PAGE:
🏆 Having braved through public votings and two collaborative workshops, a total of 24 teams entered the second round of this year’s Presidential Hackathon. After the second-round selection meeting on July 13th, the 10 teams entering the final round have emerged.

🎨 Every team that entered the second round had very ingenious and feasible ideas. Even if not selected, all teams brought exciting proposals for social innovations that one would look forward to. Among them, the one that impressed me the most was the “Cultural Habitat” to create guides for the visually impaired.

🕶️ The idea of the Cultural Habitat came from the personal experience of a team member. As a civil servant in charge of cultural affairs, Iris Hsieh once saw a visually impaired visitor in an art gallery who missed a personal guided tour and had to settle for an audio guide. However, a typical audio guide is mostly used to supplement background knowledge. It is difficult for visually impaired people to experience the visual content, and hence they cannot pick up all aspects of an exhibition.

😎 Therefore, Iris Hsieh took the initiative and submitted a proposal at the Presidential Hackathon, looking to integrate the inter-library loans and collections of various museums and establish a complete database for oral images. Through event connections and recommendations from friends, the team gradually gained partners including front-end and back-end engineers, UI&UX designers, and system analysts. Together they created the prototype of “Art For All”.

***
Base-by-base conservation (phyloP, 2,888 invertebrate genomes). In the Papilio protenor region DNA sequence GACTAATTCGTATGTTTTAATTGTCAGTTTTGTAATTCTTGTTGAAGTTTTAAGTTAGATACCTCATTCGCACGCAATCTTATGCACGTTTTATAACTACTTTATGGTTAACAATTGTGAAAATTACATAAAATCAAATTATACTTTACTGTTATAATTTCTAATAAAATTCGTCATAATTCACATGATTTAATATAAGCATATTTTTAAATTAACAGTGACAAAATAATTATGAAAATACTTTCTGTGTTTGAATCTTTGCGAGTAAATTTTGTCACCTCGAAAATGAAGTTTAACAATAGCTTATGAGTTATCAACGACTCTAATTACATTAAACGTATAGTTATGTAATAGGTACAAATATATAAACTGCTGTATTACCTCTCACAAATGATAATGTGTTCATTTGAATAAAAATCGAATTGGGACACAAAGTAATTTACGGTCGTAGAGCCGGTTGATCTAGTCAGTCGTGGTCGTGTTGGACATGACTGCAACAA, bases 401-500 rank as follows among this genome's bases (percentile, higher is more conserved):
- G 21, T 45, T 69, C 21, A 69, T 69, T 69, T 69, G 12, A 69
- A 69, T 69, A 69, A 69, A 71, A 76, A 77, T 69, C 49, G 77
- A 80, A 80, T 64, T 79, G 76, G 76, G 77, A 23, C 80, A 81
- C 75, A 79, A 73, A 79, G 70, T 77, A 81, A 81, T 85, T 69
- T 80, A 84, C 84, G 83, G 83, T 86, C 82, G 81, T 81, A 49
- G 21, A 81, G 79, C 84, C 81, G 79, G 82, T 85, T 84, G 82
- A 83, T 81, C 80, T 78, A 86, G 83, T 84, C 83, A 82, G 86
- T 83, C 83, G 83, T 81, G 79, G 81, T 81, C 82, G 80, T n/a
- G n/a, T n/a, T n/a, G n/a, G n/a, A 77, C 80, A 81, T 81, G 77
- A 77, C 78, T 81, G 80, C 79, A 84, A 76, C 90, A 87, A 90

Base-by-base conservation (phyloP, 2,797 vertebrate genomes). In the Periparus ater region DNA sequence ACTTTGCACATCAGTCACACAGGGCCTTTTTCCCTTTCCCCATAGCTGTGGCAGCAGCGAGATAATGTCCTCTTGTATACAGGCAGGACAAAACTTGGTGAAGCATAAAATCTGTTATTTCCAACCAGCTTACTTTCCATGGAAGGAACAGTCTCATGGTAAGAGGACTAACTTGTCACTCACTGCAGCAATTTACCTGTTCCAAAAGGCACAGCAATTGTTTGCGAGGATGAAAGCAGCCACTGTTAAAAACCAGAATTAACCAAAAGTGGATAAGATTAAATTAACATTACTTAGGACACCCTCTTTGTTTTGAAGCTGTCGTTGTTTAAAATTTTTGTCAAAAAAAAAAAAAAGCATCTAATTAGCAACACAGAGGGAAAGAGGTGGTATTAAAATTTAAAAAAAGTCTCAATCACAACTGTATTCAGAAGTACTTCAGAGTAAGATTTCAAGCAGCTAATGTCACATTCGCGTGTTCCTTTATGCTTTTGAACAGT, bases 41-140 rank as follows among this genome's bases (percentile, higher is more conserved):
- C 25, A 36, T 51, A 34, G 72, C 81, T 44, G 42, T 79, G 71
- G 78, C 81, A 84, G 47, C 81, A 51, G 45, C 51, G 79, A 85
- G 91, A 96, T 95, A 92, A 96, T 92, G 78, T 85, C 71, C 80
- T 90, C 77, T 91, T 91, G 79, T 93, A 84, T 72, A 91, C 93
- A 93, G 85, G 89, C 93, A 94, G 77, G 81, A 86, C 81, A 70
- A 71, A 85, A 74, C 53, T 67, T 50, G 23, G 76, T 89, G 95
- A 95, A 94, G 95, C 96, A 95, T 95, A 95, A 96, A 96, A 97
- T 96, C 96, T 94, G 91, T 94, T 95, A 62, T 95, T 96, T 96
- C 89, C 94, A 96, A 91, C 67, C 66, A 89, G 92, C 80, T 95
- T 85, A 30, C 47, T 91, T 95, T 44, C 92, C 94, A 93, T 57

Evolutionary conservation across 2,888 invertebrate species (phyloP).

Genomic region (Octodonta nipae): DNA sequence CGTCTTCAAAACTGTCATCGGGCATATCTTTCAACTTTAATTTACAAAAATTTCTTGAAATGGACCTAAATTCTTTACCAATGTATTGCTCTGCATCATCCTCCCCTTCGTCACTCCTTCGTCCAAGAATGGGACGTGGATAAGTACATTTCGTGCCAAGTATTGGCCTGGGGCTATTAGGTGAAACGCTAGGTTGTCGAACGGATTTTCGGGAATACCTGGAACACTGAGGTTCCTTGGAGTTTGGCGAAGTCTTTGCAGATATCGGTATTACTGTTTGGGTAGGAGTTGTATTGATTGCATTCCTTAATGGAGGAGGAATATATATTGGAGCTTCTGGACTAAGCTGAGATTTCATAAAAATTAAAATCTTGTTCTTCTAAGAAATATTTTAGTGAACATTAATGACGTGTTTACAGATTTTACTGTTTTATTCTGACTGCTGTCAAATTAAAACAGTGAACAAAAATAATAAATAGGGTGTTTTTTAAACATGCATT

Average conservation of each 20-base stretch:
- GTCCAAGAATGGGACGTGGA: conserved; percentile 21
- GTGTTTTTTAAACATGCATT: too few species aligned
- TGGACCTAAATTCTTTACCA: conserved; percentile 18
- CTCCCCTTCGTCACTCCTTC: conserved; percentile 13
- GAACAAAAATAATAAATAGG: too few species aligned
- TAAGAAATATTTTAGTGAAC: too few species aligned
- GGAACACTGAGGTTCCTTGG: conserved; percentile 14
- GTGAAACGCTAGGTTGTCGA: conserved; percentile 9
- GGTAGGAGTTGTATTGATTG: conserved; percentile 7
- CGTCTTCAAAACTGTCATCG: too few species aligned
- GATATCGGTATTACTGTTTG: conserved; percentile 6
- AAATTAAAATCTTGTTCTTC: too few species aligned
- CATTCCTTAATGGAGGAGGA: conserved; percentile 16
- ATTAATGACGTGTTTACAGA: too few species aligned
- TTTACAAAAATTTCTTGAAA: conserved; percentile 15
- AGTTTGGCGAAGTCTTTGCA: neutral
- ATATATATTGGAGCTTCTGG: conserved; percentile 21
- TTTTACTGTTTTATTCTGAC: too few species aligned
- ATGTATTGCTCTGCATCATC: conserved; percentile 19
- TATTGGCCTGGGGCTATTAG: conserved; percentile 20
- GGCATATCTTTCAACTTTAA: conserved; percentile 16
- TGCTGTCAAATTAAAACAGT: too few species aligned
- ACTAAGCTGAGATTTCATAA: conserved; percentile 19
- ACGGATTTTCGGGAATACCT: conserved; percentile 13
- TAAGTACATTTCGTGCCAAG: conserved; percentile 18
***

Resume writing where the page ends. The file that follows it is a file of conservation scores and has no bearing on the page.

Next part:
🗣️ In merely nine weeks from the proposal to the review, through abundant research, market analysis, and interviews with visually impaired people and relevant experts, they created a website prototype that can fully operate the front and the back ends. What is special about “Art For All” is that it not only can be used as a mobile art system for the visually impaired and disadvantaged but also enables the general public to conduct online curation with the open collection resources. Currently, they have already negotiated with Pu Tian-sheng Sculpture Memorial Museum and other institutions regarding help to create a database of oral images.

💬 Another social innovation that also uses “museum cultural equality” as its core concept is the National Palace Museum’s “Museum Lab of Lives in Disorder” exhibition at the C-LAB (Taiwan Contemporary Cultural Lab). The exhibition is jointly curated by the National Palace Museum and Easy Clubhouse (Cih-Fang). Using cultural relics as media, the joint creation of contemporary artists and Easy Clubhouse members prompts the audience to rethink the daily lives of the mentally disordered. A few days ago, the National Palace Museum also reached out to the PDIS team of the Executive Yuan to hold workshops and invite stakeholders to join the creative team, in order to understand the relationship between cultural relics and people with mental disorders. These attempts have all received great responses.

🎁 The results of the first wave of the “Art FUN Coupon” lottery last week officially brought to the arts and culture community the instrumental support from two million friends. The Cultural Habitat and the Museum Lab of Lives in Disorder exhibitions demonstrated to us how “art combined with social innovations” can open up new possibilities for the lives of different people. For those like me who did not win the “Art FUN Coupon” lottery, there are still many ways to contribute to beautiful things.